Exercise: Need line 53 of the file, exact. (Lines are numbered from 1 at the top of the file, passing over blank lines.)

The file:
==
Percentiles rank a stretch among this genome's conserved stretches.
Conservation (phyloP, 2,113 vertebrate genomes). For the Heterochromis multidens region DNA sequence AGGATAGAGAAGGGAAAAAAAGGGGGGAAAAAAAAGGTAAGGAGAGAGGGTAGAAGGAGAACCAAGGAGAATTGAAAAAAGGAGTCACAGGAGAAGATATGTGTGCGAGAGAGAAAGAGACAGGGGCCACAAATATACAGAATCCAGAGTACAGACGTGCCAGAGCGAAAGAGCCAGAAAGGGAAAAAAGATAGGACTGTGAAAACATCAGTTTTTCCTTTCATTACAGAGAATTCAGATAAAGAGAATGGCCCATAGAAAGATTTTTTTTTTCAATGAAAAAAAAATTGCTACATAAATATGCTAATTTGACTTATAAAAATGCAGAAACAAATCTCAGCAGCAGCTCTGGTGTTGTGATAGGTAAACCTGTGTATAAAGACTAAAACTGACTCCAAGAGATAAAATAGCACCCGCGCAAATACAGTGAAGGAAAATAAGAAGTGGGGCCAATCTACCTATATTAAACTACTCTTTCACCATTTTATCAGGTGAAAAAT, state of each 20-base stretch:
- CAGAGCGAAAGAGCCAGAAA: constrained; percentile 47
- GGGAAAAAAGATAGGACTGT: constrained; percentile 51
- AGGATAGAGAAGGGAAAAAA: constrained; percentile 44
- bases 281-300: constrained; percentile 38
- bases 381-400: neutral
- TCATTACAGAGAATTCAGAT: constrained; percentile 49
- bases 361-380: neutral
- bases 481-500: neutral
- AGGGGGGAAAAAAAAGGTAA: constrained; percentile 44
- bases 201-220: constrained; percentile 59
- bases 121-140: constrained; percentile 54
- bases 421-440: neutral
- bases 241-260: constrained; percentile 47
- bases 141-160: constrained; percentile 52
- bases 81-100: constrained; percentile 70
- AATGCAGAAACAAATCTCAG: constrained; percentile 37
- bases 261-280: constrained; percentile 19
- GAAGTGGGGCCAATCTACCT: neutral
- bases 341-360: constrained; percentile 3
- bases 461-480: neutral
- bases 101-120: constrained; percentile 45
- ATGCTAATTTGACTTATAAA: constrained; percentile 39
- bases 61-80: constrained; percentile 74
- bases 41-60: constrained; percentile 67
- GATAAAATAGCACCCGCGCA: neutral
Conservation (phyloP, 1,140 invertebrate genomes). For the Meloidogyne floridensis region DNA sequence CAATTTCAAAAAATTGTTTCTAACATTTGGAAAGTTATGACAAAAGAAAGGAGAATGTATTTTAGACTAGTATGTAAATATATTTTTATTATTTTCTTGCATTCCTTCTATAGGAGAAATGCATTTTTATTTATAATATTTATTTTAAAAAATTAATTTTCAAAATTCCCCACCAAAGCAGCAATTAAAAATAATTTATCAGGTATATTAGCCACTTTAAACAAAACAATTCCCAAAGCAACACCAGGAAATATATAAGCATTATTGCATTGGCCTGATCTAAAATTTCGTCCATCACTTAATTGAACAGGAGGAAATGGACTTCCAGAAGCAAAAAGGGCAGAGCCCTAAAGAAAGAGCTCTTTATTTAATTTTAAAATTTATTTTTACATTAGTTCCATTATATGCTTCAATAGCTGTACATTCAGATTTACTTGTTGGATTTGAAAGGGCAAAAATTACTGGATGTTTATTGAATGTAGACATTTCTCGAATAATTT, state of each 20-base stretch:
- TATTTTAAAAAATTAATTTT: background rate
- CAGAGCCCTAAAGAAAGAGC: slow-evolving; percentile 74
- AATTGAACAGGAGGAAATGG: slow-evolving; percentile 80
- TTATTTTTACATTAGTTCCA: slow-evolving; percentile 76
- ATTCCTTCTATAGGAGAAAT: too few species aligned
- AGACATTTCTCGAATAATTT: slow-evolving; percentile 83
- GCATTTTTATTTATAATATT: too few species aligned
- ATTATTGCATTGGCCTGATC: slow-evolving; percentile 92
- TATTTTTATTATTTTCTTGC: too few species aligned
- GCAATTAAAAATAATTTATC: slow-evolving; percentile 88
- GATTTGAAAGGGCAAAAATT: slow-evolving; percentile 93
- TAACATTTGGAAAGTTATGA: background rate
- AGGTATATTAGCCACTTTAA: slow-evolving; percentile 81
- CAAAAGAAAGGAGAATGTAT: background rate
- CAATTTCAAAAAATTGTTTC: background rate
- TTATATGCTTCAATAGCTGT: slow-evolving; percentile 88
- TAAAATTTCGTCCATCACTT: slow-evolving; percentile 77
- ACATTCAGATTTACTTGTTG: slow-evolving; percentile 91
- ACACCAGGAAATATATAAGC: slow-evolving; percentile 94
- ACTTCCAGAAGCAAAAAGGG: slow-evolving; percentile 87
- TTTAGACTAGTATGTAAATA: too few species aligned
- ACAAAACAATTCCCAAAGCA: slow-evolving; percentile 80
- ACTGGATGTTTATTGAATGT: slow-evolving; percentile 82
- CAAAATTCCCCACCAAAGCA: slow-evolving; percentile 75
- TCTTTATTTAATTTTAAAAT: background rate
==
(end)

- TCTTTATTTAATTTTAAAAT: background rate